Sixth grade is the gateway to pre-adolescence. The curriculum offers firm academic grounding in math, composition, and science, along with memorable depictions of cultural cause and effect: Arthurian legend and the rise and fall of the Roman Empire, medieval society and the Crusades. Students begin to structure and participate in scientific experiments on light, heat, magnetism and electricity while the study of mathematics incorporates business math and the principles of economics.
As middle schoolers, students in the sixth grade join either the Strings Orchestra or the Recorder Ensemble and participate in the Middle School Choir; experiences that enrich the school year through multiple musical performances.
Strings & Recorders
Geology & Astronomy
Light, Sound & Motion
Tim Smith was born in Kentucky (in the Daniel Boone National Forest) and raised in rural Illinois and Iowa. After graduating as valedictorian of his high school class, he went on to attend Goshen College in Indiana as a religion major. Later, he earned his Waldorf teacher training certificate at the Rudolf Steiner Centre, Toronto. Tim has lived in Venezuela, Germany, and Switzerland, and spent three years working as a caregiver in a Camphill community for disabled children in eastern Pennsylvania. For ten years, Tim has taught at WSA in various roles including class teaching, music and practical arts. Tim started the basketball program at WSA, and coached for several years. Tim and his wife MJ, also a Waldorf educator, have three children; their two daughters graduated from WSA and their son is a current WSA student. Tim has a love of music, and plays the guitar and sings. He also enjoys carpentry.Grade Six Pedagogical Overview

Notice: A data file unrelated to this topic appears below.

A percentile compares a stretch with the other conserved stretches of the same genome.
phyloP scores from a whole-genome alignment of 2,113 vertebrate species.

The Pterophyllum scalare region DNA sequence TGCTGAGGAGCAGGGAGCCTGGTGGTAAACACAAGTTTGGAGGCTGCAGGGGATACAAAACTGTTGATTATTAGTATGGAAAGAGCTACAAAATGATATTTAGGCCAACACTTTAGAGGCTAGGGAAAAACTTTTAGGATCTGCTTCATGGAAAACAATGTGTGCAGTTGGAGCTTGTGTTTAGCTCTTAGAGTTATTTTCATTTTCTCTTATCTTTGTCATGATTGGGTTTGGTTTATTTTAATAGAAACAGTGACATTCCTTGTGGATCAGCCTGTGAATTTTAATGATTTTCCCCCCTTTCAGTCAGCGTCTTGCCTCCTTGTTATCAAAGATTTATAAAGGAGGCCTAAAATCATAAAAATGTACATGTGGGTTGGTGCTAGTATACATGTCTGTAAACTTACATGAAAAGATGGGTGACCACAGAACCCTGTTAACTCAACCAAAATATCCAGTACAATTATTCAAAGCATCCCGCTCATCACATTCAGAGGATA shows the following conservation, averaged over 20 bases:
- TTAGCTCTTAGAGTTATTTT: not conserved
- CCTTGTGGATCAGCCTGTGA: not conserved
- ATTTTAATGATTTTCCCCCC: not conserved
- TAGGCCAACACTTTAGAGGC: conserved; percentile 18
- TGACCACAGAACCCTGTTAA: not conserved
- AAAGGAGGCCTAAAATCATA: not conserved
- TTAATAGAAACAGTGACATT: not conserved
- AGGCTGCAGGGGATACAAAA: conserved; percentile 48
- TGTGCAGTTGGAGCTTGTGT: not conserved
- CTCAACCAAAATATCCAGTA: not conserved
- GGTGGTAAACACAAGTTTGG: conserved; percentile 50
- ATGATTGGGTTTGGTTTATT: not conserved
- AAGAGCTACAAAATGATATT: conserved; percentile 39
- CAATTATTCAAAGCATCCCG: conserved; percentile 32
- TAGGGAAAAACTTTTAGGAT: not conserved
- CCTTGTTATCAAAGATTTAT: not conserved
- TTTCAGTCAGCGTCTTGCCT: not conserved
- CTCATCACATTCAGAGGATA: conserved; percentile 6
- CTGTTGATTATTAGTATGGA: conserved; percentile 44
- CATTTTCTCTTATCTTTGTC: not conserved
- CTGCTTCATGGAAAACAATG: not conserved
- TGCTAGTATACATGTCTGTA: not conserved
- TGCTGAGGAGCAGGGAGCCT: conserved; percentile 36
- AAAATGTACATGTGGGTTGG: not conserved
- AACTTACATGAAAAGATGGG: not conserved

The twelfth year is the gateway to pre-adolescence and idealism, and although the sixth grader is increasingly able to experience internal logic, their sense impressions can often be clouded by emotion and whimsy. Throughout this year, students are encouraged to develop strong powers of observation, and precision and accuracy in their thinking. As they awaken to the intricacies of human thought and action, they readily embrace the biographies of individuals from ancient Rome and the Middle Ages.
In order to ground students in the surrounding world while fostering their fascination with the unknown, sixth graders are provided with their first formal study of natural phenomena. Mineralogy, geography, and physics lessons provide opportunity for in-depth encounters with the physical world while strengthening powers of sense-observation. In addition to being grounded by the lawfulness of the earth, students are also encouraged to develop expansiveness in their imaginative thinking. Astronomy draws students towards the heavens and provides opportunities for them to explore the mysteries of the cosmos. In an effort to recreate the experience of early astronomers, Astronomy is taught exclusively through observation of the unaided eye.